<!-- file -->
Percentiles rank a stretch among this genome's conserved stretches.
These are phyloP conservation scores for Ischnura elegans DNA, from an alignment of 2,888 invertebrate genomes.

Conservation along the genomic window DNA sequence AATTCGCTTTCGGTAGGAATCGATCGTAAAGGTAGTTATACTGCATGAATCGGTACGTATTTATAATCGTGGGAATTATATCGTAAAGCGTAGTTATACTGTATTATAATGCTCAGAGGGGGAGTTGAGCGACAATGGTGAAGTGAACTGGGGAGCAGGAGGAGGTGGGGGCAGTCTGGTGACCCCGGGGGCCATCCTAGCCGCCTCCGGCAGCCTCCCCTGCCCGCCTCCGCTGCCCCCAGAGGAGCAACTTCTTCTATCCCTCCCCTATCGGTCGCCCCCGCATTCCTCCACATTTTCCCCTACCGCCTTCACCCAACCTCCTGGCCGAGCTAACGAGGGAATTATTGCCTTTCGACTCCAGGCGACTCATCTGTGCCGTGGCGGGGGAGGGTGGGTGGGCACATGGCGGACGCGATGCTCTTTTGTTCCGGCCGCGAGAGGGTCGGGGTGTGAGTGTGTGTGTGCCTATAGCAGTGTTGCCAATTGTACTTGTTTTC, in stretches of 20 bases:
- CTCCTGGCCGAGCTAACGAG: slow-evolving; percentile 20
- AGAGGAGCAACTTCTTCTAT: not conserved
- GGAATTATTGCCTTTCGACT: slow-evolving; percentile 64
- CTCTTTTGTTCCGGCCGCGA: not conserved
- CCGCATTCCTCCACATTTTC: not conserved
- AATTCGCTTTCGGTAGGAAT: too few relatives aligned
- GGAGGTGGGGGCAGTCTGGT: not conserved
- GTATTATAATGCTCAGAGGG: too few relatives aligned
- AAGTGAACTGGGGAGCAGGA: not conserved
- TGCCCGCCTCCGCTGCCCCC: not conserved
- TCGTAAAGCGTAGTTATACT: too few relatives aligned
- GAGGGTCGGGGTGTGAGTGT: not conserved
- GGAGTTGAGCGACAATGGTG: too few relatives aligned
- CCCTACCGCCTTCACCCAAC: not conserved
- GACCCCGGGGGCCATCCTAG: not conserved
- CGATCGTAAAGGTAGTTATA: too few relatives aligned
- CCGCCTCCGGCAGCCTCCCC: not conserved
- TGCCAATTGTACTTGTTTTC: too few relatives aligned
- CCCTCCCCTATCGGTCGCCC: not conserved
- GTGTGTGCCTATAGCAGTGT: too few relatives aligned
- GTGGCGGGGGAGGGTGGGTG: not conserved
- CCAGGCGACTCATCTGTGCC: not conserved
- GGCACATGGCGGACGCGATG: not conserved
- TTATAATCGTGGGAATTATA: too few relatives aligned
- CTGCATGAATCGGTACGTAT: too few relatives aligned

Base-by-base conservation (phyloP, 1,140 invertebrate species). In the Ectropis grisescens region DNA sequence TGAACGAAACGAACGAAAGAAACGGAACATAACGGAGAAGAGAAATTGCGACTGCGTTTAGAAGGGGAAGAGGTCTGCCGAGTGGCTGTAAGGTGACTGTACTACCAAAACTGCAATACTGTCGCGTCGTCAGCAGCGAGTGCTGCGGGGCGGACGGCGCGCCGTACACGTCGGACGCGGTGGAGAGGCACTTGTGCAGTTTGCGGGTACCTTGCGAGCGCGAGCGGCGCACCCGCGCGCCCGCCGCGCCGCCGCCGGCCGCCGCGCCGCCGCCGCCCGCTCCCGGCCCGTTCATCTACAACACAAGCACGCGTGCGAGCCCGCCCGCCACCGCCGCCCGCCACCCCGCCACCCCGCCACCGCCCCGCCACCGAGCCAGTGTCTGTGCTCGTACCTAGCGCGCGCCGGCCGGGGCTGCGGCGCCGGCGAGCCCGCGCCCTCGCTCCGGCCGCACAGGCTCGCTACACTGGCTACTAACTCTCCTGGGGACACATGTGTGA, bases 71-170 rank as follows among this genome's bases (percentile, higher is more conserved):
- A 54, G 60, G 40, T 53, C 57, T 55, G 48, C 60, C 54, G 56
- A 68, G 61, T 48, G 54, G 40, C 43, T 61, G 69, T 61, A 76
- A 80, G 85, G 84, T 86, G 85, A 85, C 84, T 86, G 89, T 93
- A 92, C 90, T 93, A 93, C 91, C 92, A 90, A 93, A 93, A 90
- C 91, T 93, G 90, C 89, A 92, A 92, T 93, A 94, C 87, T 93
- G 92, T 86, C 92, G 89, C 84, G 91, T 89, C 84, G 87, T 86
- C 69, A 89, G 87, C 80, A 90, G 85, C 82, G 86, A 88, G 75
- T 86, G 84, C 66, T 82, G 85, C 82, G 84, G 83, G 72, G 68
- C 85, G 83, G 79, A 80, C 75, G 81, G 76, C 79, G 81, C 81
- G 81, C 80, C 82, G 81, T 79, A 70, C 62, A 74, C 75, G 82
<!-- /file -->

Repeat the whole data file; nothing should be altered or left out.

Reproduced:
Percentiles rank a stretch among this genome's conserved stretches.
These are phyloP conservation scores for Ischnura elegans DNA, from an alignment of 2,888 invertebrate genomes.

Conservation along the genomic window DNA sequence AATTCGCTTTCGGTAGGAATCGATCGTAAAGGTAGTTATACTGCATGAATCGGTACGTATTTATAATCGTGGGAATTATATCGTAAAGCGTAGTTATACTGTATTATAATGCTCAGAGGGGGAGTTGAGCGACAATGGTGAAGTGAACTGGGGAGCAGGAGGAGGTGGGGGCAGTCTGGTGACCCCGGGGGCCATCCTAGCCGCCTCCGGCAGCCTCCCCTGCCCGCCTCCGCTGCCCCCAGAGGAGCAACTTCTTCTATCCCTCCCCTATCGGTCGCCCCCGCATTCCTCCACATTTTCCCCTACCGCCTTCACCCAACCTCCTGGCCGAGCTAACGAGGGAATTATTGCCTTTCGACTCCAGGCGACTCATCTGTGCCGTGGCGGGGGAGGGTGGGTGGGCACATGGCGGACGCGATGCTCTTTTGTTCCGGCCGCGAGAGGGTCGGGGTGTGAGTGTGTGTGTGCCTATAGCAGTGTTGCCAATTGTACTTGTTTTC, in stretches of 20 bases:
- CTCCTGGCCGAGCTAACGAG: slow-evolving; percentile 20
- AGAGGAGCAACTTCTTCTAT: not conserved
- GGAATTATTGCCTTTCGACT: slow-evolving; percentile 64
- CTCTTTTGTTCCGGCCGCGA: not conserved
- CCGCATTCCTCCACATTTTC: not conserved
- AATTCGCTTTCGGTAGGAAT: too few relatives aligned
- GGAGGTGGGGGCAGTCTGGT: not conserved
- GTATTATAATGCTCAGAGGG: too few relatives aligned
- AAGTGAACTGGGGAGCAGGA: not conserved
- TGCCCGCCTCCGCTGCCCCC: not conserved
- TCGTAAAGCGTAGTTATACT: too few relatives aligned
- GAGGGTCGGGGTGTGAGTGT: not conserved
- GGAGTTGAGCGACAATGGTG: too few relatives aligned
- CCCTACCGCCTTCACCCAAC: not conserved
- GACCCCGGGGGCCATCCTAG: not conserved
- CGATCGTAAAGGTAGTTATA: too few relatives aligned
- CCGCCTCCGGCAGCCTCCCC: not conserved
- TGCCAATTGTACTTGTTTTC: too few relatives aligned
- CCCTCCCCTATCGGTCGCCC: not conserved
- GTGTGTGCCTATAGCAGTGT: too few relatives aligned
- GTGGCGGGGGAGGGTGGGTG: not conserved
- CCAGGCGACTCATCTGTGCC: not conserved
- GGCACATGGCGGACGCGATG: not conserved
- TTATAATCGTGGGAATTATA: too few relatives aligned
- CTGCATGAATCGGTACGTAT: too few relatives aligned

Base-by-base conservation (phyloP, 1,140 invertebrate species). In the Ectropis grisescens region DNA sequence TGAACGAAACGAACGAAAGAAACGGAACATAACGGAGAAGAGAAATTGCGACTGCGTTTAGAAGGGGAAGAGGTCTGCCGAGTGGCTGTAAGGTGACTGTACTACCAAAACTGCAATACTGTCGCGTCGTCAGCAGCGAGTGCTGCGGGGCGGACGGCGCGCCGTACACGTCGGACGCGGTGGAGAGGCACTTGTGCAGTTTGCGGGTACCTTGCGAGCGCGAGCGGCGCACCCGCGCGCCCGCCGCGCCGCCGCCGGCCGCCGCGCCGCCGCCGCCCGCTCCCGGCCCGTTCATCTACAACACAAGCACGCGTGCGAGCCCGCCCGCCACCGCCGCCCGCCACCCCGCCACCCCGCCACCGCCCCGCCACCGAGCCAGTGTCTGTGCTCGTACCTAGCGCGCGCCGGCCGGGGCTGCGGCGCCGGCGAGCCCGCGCCCTCGCTCCGGCCGCACAGGCTCGCTACACTGGCTACTAACTCTCCTGGGGACACATGTGTGA, bases 71-170 rank as follows among this genome's bases (percentile, higher is more conserved):
- A 54, G 60, G 40, T 53, C 57, T 55, G 48, C 60, C 54, G 56
- A 68, G 61, T 48, G 54, G 40, C 43, T 61, G 69, T 61, A 76
- A 80, G 85, G 84, T 86, G 85, A 85, C 84, T 86, G 89, T 93
- A 92, C 90, T 93, A 93, C 91, C 92, A 90, A 93, A 93, A 90
- C 91, T 93, G 90, C 89, A 92, A 92, T 93, A 94, C 87, T 93
- G 92, T 86, C 92, G 89, C 84, G 91, T 89, C 84, G 87, T 86
- C 69, A 89, G 87, C 80, A 90, G 85, C 82, G 86, A 88, G 75
- T 86, G 84, C 66, T 82, G 85, C 82, G 84, G 83, G 72, G 68
- C 85, G 83, G 79, A 80, C 75, G 81, G 76, C 79, G 81, C 81
- G 81, C 80, C 82, G 81, T 79, A 70, C 62, A 74, C 75, G 82